Perfluoroalkyl acids in paired serum, urine, and hair samples: Correlations with demographic factors and dietary habits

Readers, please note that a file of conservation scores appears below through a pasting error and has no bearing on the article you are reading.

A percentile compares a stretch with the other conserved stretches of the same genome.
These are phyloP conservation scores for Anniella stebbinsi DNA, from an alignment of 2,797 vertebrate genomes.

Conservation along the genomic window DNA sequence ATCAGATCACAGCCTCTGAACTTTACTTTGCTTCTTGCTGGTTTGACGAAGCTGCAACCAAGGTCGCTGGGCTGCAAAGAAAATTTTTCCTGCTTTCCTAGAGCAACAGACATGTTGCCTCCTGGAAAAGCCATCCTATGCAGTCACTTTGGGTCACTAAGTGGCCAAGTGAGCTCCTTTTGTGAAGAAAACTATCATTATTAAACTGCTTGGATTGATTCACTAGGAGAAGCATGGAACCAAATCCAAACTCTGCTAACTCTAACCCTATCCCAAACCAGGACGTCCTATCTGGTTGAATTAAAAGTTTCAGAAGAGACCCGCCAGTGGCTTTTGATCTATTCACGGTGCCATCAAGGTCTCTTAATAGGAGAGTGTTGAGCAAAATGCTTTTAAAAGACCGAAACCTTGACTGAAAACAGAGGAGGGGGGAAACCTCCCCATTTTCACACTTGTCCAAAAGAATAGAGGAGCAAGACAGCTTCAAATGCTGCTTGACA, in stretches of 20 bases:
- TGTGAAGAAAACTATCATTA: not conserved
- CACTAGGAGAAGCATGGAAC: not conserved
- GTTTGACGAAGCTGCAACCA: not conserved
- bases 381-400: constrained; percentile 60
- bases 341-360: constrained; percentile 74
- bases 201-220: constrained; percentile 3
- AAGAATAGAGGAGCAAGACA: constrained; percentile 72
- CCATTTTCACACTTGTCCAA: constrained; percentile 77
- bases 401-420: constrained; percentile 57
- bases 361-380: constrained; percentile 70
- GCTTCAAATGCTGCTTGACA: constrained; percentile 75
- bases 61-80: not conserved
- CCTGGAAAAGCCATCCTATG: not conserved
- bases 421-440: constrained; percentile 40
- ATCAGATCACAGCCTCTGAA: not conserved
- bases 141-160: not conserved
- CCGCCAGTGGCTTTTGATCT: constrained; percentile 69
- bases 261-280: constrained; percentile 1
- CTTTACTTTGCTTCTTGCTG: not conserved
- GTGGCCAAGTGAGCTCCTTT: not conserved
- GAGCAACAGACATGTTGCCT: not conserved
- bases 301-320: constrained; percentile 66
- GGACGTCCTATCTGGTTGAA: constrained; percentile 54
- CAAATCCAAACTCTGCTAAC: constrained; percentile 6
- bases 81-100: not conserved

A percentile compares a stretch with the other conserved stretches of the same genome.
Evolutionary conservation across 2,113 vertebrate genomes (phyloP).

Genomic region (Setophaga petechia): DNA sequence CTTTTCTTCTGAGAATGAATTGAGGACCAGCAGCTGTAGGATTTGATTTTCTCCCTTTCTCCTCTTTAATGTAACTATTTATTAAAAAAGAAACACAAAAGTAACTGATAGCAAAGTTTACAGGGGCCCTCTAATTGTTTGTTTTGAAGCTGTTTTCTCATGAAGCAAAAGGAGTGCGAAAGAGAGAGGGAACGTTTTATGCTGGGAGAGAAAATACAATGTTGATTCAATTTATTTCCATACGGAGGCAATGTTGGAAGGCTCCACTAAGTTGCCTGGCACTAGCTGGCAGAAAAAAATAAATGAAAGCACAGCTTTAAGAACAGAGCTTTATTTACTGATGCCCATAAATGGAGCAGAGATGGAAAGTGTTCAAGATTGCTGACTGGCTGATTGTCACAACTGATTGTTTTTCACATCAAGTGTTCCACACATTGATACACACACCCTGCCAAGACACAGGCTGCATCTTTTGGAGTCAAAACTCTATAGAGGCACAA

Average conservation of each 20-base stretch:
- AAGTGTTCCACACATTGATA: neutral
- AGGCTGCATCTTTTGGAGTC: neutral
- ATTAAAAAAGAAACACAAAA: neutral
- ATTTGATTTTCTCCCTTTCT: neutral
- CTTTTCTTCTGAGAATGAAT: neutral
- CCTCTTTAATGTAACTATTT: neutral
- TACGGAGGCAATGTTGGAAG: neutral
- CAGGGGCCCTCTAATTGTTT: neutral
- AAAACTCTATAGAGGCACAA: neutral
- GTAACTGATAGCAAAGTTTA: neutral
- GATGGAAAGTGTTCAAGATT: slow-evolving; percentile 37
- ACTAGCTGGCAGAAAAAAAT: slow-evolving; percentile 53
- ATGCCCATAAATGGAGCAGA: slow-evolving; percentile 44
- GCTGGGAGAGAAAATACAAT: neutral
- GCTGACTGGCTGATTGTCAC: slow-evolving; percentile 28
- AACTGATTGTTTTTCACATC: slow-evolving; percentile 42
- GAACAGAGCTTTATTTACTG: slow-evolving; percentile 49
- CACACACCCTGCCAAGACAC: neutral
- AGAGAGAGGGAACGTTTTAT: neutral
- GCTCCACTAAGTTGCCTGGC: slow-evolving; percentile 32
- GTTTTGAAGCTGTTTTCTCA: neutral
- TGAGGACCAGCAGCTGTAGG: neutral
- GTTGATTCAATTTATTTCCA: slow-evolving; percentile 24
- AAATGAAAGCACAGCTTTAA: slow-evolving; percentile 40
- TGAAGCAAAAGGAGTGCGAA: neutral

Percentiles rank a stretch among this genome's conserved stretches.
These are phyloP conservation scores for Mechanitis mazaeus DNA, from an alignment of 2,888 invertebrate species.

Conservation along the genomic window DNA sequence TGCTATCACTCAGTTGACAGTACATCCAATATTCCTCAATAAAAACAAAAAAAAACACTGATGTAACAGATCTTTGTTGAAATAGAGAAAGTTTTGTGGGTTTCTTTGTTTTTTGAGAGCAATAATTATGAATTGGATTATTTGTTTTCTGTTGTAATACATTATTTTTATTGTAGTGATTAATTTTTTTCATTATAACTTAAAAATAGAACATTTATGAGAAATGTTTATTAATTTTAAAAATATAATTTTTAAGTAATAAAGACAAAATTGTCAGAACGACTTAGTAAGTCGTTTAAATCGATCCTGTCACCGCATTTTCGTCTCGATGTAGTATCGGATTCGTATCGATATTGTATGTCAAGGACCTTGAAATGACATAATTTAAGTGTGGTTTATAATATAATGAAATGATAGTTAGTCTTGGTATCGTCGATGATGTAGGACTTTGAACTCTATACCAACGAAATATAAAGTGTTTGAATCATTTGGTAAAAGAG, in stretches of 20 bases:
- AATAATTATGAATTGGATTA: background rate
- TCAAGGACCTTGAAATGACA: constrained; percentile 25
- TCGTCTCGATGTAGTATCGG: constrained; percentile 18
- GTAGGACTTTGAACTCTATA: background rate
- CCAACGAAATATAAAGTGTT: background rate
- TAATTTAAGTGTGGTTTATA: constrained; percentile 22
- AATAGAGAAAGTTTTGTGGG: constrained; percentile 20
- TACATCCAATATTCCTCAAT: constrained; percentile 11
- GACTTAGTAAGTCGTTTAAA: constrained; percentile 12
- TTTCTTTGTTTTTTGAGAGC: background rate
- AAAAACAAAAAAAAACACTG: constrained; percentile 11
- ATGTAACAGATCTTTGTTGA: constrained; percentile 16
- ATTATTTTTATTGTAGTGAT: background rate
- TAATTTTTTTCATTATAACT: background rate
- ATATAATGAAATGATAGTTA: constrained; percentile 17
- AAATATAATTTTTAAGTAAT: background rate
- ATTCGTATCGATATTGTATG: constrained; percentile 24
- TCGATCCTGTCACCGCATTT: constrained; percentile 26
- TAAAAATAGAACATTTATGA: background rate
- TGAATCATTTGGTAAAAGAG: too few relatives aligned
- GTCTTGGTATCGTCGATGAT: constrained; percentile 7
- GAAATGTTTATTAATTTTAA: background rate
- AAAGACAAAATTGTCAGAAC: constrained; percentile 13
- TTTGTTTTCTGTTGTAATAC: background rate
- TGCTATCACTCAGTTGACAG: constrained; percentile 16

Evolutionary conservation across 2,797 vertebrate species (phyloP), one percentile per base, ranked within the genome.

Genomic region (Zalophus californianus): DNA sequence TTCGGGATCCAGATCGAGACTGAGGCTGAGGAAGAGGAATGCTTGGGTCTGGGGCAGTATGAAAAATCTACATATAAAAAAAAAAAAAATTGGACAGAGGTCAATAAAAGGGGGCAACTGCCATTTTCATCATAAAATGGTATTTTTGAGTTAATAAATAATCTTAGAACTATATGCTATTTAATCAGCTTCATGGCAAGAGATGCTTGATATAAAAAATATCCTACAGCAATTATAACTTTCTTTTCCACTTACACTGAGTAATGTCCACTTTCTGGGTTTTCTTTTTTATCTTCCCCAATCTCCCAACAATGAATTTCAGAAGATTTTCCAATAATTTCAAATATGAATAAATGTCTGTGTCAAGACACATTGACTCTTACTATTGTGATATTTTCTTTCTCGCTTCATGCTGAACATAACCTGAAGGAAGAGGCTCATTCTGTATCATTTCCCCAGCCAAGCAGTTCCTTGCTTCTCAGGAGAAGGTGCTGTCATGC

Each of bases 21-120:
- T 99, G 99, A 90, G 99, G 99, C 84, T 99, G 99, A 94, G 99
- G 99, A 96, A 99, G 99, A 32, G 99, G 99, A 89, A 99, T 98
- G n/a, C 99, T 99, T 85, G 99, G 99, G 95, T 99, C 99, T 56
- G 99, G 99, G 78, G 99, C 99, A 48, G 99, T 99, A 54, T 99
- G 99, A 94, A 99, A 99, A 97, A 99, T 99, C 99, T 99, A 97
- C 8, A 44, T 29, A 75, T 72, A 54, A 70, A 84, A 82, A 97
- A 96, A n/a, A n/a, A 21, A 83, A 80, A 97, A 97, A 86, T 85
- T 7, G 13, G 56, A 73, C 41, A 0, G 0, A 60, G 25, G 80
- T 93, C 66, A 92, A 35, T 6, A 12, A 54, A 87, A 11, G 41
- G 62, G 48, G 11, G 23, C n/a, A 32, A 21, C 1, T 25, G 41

We analyzed paired serum, urine, and hair samples from 94 Korean children and adults to investigate levels of 11 perfluoroalkyl acids (PFAAs). The effects of demographic factors and dietary habits on PFAA exposure were also assessed based on the paired samples. The total PFAA concentrations were 2.4-31 ng/mL in serum, not detected-9.5 ng/mL in urine, and 0.48-15 ng/g in hair. Levels of perfluoropentanoic acid (PFPeA) and perfluorohexanoic acid (PFHxA), which have short carbon chains, were 1.5-5 fold higher in urine and hair than in serum. The PFAA concentrations in serum exhibited a decreasing trend with age from young childhood to adolescence, followed by an increasing trend after adolescence. For most PFAA species, concentrations in serum were higher in adult males than in adult females (p < 0.01). No sex difference was evident in the urine and hair samples. In addition, there was no age difference in the urine samples, but in the hair samples, we observed higher concentrations of PFAAs in children than in the other age groups (p < 0.01). The consumption rates of fish and water showed significant correlations with serum (positive correlation) and hair (negative) concentrations, respectively. No relationships between serum and hair/urine levels for most PFAAs were observed, except between serum and hair levels for perfluorooctanoic acid (PFOA).